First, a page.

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PPP Loan Calculator: How Much Can My Business Get?

With the Paycheck Protection Program (PPP) back in action, you may be wondering how much money your business is eligible for. Although determining the amount may seem complicated, it’s actually rather straightforward when you follow our 4 basic steps. We’ve created the easy-to-use guide below to help you calculate the maximum PPP loan amount that your business may potentially be eligible for.

First Draw

It’s important to acknowledge that PPP was primarily designed to incentivize business owners to keep their employees on payroll. The SBA explains, “First Draw PPP Loans can be used to help fund payroll costs, including benefits, and may also be used to pay for mortgage interest, rent, utilities, worker protection costs related to COVID-19, uninsured property damage costs caused by looting or vandalism during 2020, and certain supplier costs and expenses for operations”.

For First Draw PPP loans, meaning those applicants who are taking a PPP loan for the first time, the maximum loan amount is 2.5 times the average monthly payroll for 2019 up to $10 million.

Second Draw

The maximum loan amount for Second Draw PPP loans is 2.5 times the average monthly payroll costs for 2019 or 2020 up to $2 million. Businesses with a NAICS code beginning in 72 (generally hospitality businesses) may receive up to 3.5 times the average monthly payroll costs.

Before you apply for a Second Draw PPP loan, you’ll need to verify that you can show at least a 25% drop in quarterly revenue in either Q1, Q2, or Q3 of 2020 compared to the same quarter in 2019.

How to Calculate if You Have a 25% Drop in Quarterly Revenue to Qualify for a Second Draw PPP Loan

  • Compare your business’s gross receipts for any quarter in 2020 to the same quarter in 2019. According to the SBA’s definition, “Gross receipts includes all revenue in whatever form received or accrued (in accordance with the entity’s accounting method) from whatever source, including from the sales of products or services, interest, dividends, rents, royalties, fees, or commissions, reduced by returns and allowances. Generally, receipts are considered “total income” (or in the case of a sole proprietorship “gross income”) plus “cost of goods sold” and excludes net capital gains or losses as these terms are defined and reported on IRS tax return forms.”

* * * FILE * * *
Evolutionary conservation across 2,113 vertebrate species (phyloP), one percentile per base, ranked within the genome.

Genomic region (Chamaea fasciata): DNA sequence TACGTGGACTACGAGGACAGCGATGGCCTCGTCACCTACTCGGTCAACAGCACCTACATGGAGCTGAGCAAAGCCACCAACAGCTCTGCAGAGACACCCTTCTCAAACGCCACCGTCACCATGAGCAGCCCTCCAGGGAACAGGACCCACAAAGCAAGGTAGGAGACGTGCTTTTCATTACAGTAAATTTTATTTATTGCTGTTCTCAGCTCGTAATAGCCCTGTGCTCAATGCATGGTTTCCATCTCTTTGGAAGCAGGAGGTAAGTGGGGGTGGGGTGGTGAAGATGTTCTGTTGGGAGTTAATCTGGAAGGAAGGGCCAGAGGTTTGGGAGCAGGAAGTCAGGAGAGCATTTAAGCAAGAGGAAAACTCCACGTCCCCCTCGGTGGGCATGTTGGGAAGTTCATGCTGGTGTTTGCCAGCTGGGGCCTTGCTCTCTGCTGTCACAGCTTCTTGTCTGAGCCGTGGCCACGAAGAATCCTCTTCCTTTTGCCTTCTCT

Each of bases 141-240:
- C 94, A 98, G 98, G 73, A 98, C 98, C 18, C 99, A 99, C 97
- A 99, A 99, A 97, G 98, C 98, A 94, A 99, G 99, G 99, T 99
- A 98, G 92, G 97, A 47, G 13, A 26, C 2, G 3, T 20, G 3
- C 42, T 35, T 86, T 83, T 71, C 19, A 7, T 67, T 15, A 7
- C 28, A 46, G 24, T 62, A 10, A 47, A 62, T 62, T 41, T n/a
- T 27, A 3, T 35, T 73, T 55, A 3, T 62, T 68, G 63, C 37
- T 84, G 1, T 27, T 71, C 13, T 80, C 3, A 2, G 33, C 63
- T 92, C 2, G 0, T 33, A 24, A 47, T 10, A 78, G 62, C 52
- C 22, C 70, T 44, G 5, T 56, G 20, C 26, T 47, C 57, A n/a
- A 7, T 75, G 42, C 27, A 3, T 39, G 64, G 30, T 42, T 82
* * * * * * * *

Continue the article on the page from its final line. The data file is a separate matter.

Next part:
• Determine if you have a 25% drop in revenue.
  • If you weren’t in business in 2019, but were in business prior to February 15, 2020, you can use the gross receipts from Q2, Q3, or Q4 of 2020 and compare it to Q1 of 2020 to determine if you have a 25% drop in revenue.
  • If you have a seasonal business, you can use the numbers from February 15, 2019 to June 30, 2019.

For most businesses (self-employed businesses and a few other entity types have slightly different guidelines), here are the 4 steps to calculating your maximum loan amount.  

Step 1: Calculate your total annual payroll costs. (First Draw loans will use 2019 payroll costs. Second Draw PPP loans will be able to use 2019, 2020, or the 12 months preceding the date of application to calculate average payroll costs in determining a maximum loan amount.) Included in payroll costs are:

  • Salary, wages, commissions or similar compensation, and cash tips (Note: you cannot include any compensation in excess of $100,000 per employee.)
  • Payment for retirement benefits
  • Allowance for dismissal or separation
  • Payment for time off for vacation, family leave, and medical leave
  • Payment of state and local tax associated with the compensation of employees.
  • Costs for group healthcare benefits such as vision, dental insurance, or disability

Step 2: Divide your total payroll costs from Step 1 by the number 12 to calculate your average monthly payroll costs.

Step 3: Multiply your average monthly payroll costs (from Step 2) by 2.5.

Step 4: Add the outstanding amount of an Economic Injury Disaster Loan (EIDL) made between January 31, 2020 and April 3, 2020. Do not include the amount of any EIDL advance that you received. (EIDL advances are forgivable and do not need to be repaid or included in these calculations.)


Example of PPP Loan Calculation:

1.            Total payroll for 2019 is: $600,000.

2.            Monthly payroll is: $50,000 (calculated by taking $600,000 and dividing by 12)

3.            Average monthly payroll times 2.5 is: $125,000 (calculated by multiplying $50,000 x 2.5)

4.            No EIDL, therefore amount is $125,000.

Still have questions?

We’ve got answers! Our COVID-19 Resource Center has up-to-date information and helpful tips for business owners like this guide to PPP FAQs and this PPP Application Checklist.

For more information about how to apply for a PPP loan, click here or call us at (844) 284 – 2725.

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